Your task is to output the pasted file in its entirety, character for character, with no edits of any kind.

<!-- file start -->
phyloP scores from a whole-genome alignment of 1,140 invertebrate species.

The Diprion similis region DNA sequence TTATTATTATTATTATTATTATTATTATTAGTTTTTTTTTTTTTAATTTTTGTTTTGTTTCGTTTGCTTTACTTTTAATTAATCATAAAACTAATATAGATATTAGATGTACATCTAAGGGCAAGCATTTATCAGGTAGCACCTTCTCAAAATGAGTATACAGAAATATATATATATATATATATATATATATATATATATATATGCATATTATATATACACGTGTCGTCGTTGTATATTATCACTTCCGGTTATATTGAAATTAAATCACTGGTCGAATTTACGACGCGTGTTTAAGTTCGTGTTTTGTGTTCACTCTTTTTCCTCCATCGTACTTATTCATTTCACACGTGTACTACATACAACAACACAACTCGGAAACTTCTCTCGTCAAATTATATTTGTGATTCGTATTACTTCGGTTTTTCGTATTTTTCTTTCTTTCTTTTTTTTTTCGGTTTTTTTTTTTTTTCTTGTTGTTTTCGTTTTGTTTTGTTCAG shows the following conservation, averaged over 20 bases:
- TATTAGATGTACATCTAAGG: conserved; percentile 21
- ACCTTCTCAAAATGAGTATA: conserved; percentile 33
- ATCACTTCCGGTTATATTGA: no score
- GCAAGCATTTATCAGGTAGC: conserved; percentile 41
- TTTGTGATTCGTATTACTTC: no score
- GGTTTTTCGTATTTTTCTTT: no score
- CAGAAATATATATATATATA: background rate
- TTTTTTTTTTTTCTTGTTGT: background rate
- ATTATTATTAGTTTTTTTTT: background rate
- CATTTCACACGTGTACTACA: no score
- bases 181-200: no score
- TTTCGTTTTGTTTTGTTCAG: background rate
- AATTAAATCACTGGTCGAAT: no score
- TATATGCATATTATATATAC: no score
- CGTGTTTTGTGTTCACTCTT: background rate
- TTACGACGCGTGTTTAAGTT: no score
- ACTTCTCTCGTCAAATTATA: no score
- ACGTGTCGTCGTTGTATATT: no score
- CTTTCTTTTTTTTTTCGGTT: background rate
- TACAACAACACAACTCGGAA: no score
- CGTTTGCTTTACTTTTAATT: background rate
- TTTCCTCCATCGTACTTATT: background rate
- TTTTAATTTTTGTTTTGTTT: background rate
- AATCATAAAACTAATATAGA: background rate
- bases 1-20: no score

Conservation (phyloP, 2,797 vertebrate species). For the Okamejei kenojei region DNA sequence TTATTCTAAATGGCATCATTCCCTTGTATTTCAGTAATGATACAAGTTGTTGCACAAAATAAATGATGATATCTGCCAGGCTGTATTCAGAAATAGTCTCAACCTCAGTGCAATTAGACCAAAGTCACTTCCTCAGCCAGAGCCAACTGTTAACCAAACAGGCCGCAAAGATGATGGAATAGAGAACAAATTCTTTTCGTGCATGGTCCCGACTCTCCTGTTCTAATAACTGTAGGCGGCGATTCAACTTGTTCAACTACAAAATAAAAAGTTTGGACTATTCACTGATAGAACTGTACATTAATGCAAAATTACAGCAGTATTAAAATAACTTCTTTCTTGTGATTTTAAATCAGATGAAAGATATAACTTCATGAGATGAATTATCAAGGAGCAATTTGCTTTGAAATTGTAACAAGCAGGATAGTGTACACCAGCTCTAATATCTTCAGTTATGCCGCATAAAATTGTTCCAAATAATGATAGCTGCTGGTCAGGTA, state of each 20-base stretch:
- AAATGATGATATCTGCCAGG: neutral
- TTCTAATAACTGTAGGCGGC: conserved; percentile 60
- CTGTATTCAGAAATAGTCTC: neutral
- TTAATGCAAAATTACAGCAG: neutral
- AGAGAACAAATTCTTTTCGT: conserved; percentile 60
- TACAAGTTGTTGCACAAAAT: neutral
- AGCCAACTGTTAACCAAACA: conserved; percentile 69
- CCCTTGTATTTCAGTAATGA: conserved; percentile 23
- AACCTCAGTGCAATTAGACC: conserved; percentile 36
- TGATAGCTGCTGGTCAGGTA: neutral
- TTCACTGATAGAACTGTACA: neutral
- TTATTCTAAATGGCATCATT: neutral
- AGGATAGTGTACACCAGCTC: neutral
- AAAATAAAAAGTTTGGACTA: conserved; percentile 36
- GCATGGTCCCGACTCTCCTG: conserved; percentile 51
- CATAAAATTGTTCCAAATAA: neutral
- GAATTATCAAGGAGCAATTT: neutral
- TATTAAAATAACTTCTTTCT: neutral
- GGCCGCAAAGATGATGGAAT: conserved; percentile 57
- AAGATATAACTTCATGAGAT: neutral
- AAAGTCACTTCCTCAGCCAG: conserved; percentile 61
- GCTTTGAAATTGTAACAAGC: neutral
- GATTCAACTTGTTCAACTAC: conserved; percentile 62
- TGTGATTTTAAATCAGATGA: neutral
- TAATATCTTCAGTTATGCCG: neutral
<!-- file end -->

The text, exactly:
phyloP scores from a whole-genome alignment of 1,140 invertebrate species.

The Diprion similis region DNA sequence TTATTATTATTATTATTATTATTATTATTAGTTTTTTTTTTTTTAATTTTTGTTTTGTTTCGTTTGCTTTACTTTTAATTAATCATAAAACTAATATAGATATTAGATGTACATCTAAGGGCAAGCATTTATCAGGTAGCACCTTCTCAAAATGAGTATACAGAAATATATATATATATATATATATATATATATATATATATATGCATATTATATATACACGTGTCGTCGTTGTATATTATCACTTCCGGTTATATTGAAATTAAATCACTGGTCGAATTTACGACGCGTGTTTAAGTTCGTGTTTTGTGTTCACTCTTTTTCCTCCATCGTACTTATTCATTTCACACGTGTACTACATACAACAACACAACTCGGAAACTTCTCTCGTCAAATTATATTTGTGATTCGTATTACTTCGGTTTTTCGTATTTTTCTTTCTTTCTTTTTTTTTTCGGTTTTTTTTTTTTTTCTTGTTGTTTTCGTTTTGTTTTGTTCAG shows the following conservation, averaged over 20 bases:
- TATTAGATGTACATCTAAGG: conserved; percentile 21
- ACCTTCTCAAAATGAGTATA: conserved; percentile 33
- ATCACTTCCGGTTATATTGA: no score
- GCAAGCATTTATCAGGTAGC: conserved; percentile 41
- TTTGTGATTCGTATTACTTC: no score
- GGTTTTTCGTATTTTTCTTT: no score
- CAGAAATATATATATATATA: background rate
- TTTTTTTTTTTTCTTGTTGT: background rate
- ATTATTATTAGTTTTTTTTT: background rate
- CATTTCACACGTGTACTACA: no score
- bases 181-200: no score
- TTTCGTTTTGTTTTGTTCAG: background rate
- AATTAAATCACTGGTCGAAT: no score
- TATATGCATATTATATATAC: no score
- CGTGTTTTGTGTTCACTCTT: background rate
- TTACGACGCGTGTTTAAGTT: no score
- ACTTCTCTCGTCAAATTATA: no score
- ACGTGTCGTCGTTGTATATT: no score
- CTTTCTTTTTTTTTTCGGTT: background rate
- TACAACAACACAACTCGGAA: no score
- CGTTTGCTTTACTTTTAATT: background rate
- TTTCCTCCATCGTACTTATT: background rate
- TTTTAATTTTTGTTTTGTTT: background rate
- AATCATAAAACTAATATAGA: background rate
- bases 1-20: no score

Conservation (phyloP, 2,797 vertebrate species). For the Okamejei kenojei region DNA sequence TTATTCTAAATGGCATCATTCCCTTGTATTTCAGTAATGATACAAGTTGTTGCACAAAATAAATGATGATATCTGCCAGGCTGTATTCAGAAATAGTCTCAACCTCAGTGCAATTAGACCAAAGTCACTTCCTCAGCCAGAGCCAACTGTTAACCAAACAGGCCGCAAAGATGATGGAATAGAGAACAAATTCTTTTCGTGCATGGTCCCGACTCTCCTGTTCTAATAACTGTAGGCGGCGATTCAACTTGTTCAACTACAAAATAAAAAGTTTGGACTATTCACTGATAGAACTGTACATTAATGCAAAATTACAGCAGTATTAAAATAACTTCTTTCTTGTGATTTTAAATCAGATGAAAGATATAACTTCATGAGATGAATTATCAAGGAGCAATTTGCTTTGAAATTGTAACAAGCAGGATAGTGTACACCAGCTCTAATATCTTCAGTTATGCCGCATAAAATTGTTCCAAATAATGATAGCTGCTGGTCAGGTA, state of each 20-base stretch:
- AAATGATGATATCTGCCAGG: neutral
- TTCTAATAACTGTAGGCGGC: conserved; percentile 60
- CTGTATTCAGAAATAGTCTC: neutral
- TTAATGCAAAATTACAGCAG: neutral
- AGAGAACAAATTCTTTTCGT: conserved; percentile 60
- TACAAGTTGTTGCACAAAAT: neutral
- AGCCAACTGTTAACCAAACA: conserved; percentile 69
- CCCTTGTATTTCAGTAATGA: conserved; percentile 23
- AACCTCAGTGCAATTAGACC: conserved; percentile 36
- TGATAGCTGCTGGTCAGGTA: neutral
- TTCACTGATAGAACTGTACA: neutral
- TTATTCTAAATGGCATCATT: neutral
- AGGATAGTGTACACCAGCTC: neutral
- AAAATAAAAAGTTTGGACTA: conserved; percentile 36
- GCATGGTCCCGACTCTCCTG: conserved; percentile 51
- CATAAAATTGTTCCAAATAA: neutral
- GAATTATCAAGGAGCAATTT: neutral
- TATTAAAATAACTTCTTTCT: neutral
- GGCCGCAAAGATGATGGAAT: conserved; percentile 57
- AAGATATAACTTCATGAGAT: neutral
- AAAGTCACTTCCTCAGCCAG: conserved; percentile 61
- GCTTTGAAATTGTAACAAGC: neutral
- GATTCAACTTGTTCAACTAC: conserved; percentile 62
- TGTGATTTTAAATCAGATGA: neutral
- TAATATCTTCAGTTATGCCG: neutral